FoodCORE - Foodborne Diseases Centers for Outbreak Response Enhancement
CT FoodCORE Student Team. Comprised of Yale School of Public Health and Yale College students, the FoodCORE team is dedicated to improving the response to foodborne disease outbreaks by conducting rapid interviews to collect demographic, clinical, risk factor and other information on cases of foodborne disease reported to state and local health departments. The FoodCORE team is based at the Yale offices of the Connecticut Emerging Infections Program (EIP) and works closely with EIP FoodNet staff and state and local public health officials.
FoodCORE-Foodborne Diseases Centers for Outbreak Response Enhancement-began as a CDC funded pilot project in 2009 in three sites to improve state and local health department responses to foodborne disease outbreaks. It was so successful that the project currently funds 7 sites, encompassing approximately 15% of the US population. FoodCORE sites are working together to develop new and better methods to detect, investigate, respond to, and control multistate outbreaks of foodborne diseases.
Although efforts are primarily focused on outbreaks caused by bacteria including Salmonella, Shiga toxin-producing Escherichia coli (STEC) and Listeria, the ability to detect and investigate viral and parasitic foodborne disease outbreaks will also be enhanced and strengthened.
Goals and Objectives
- Building state and local health department capacity and improving response to foodborne disease outbreaks
- Building collaborative models to conduct rapid, coordinated, centralized and standardized interviews
- Building state and local health department capacity for laboratory surveillance, epidemiologic response and environmental assessment
- Developing measurable performance indicators
ActivitiesIn Connecticut, FoodCORE funding supports the establishment of a FoodCORE student team dedicated to improving response to foodborne disease outbreaks through the following:
- Centralized rapid interviews collect demographic, clinical, risk factor and other information on all diagnosed cases, concentrating on, but not limited to, Salmonella, Listeria, STEC cases
- Additional investigation prompted by detection of cluster or local outbreaks
- Participating fully in multistate investigations and assessment of cases with matching patterns from food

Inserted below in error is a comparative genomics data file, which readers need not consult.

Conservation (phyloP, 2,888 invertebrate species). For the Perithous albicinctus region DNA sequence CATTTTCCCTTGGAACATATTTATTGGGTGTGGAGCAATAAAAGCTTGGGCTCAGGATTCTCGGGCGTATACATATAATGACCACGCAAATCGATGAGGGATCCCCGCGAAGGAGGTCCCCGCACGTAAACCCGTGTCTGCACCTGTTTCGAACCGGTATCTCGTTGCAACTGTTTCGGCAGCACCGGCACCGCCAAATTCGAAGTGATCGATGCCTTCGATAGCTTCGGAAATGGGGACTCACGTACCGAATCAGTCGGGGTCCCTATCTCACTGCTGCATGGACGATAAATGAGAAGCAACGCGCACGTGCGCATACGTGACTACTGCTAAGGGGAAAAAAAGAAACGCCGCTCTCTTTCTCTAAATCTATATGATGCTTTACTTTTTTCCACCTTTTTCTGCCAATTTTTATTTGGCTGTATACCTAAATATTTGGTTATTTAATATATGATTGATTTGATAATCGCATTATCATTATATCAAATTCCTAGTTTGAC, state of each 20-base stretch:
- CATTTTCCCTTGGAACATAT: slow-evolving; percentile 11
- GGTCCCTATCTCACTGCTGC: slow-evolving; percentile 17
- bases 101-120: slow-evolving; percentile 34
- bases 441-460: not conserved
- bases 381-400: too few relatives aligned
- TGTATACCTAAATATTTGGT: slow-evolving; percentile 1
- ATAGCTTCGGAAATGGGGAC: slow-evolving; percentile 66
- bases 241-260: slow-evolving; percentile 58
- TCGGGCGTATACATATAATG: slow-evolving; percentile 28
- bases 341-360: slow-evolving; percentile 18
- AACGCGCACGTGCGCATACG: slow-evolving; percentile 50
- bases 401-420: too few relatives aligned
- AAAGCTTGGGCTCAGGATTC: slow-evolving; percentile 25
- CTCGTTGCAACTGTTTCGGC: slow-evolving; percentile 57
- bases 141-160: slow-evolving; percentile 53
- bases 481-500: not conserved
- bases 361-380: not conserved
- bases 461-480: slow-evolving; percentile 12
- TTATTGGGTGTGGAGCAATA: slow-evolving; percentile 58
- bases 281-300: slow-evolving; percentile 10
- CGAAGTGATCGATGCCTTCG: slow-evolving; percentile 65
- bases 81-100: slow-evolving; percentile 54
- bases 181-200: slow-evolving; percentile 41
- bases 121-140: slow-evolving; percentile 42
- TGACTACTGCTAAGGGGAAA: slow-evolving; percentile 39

- Collaborating with CDC and other sites to develop and implement standard core questionnaires
- Validation and implementation at the CT Department of Public Health laboratory of molecular serotyping of Salmonella species utilizing the Bioplex instrument
- Completion of National Outbreak Reporting System (NORS) reports for all foodborne outbreaks
- Providing reports on FoodCORE performance measures designed to demonstrate successes and identify gaps in the detection, investigation and control of enteric disease outbreaks
FoodCORE Success Story: Investigating Zoonotic Outbreaks
Centers for Disease Control and Prevention. Vital signs: incidence and trends of infection with pathogens transmitted commonly through food - foodborne diseases active surveillance network, 10 US Sites, 1996-2010. MMWR 2011;60(22):749-55
A Guh, Q Phan, R Nelson, K Purviance, E Milardo, S Kinney, P Mshar, W Kasacek, M Cartter. Outbreak of Escherichia coli O157 associated with raw milk, Connecticut, 2008. Clinical Infectious Diseases 2010;51(12):1411-7
R Marcus, S Hurd, L Mank, P Mshar, Q Phan, K Jackson, K Watarida, Y Salfinger, S Kim, ML Ishida, B Kissler. Chicken salad as the source of a case of Listeria monocytogenes infection in Connecticut. Journal of Food Protection 2009;72(12):2602-6
JM Nelson, R Bednarczyk, J Nadle, P Clogher, J Gillespie, A Daniels, M Plantenga, A Ingram, K Edge, JP Furuno, E Scallan, G FoodNet Emerging Infections Program Working. FoodNet survey of food use and practices in long-term care facilities. Journal of Food Protection 2008;71(2):365-72
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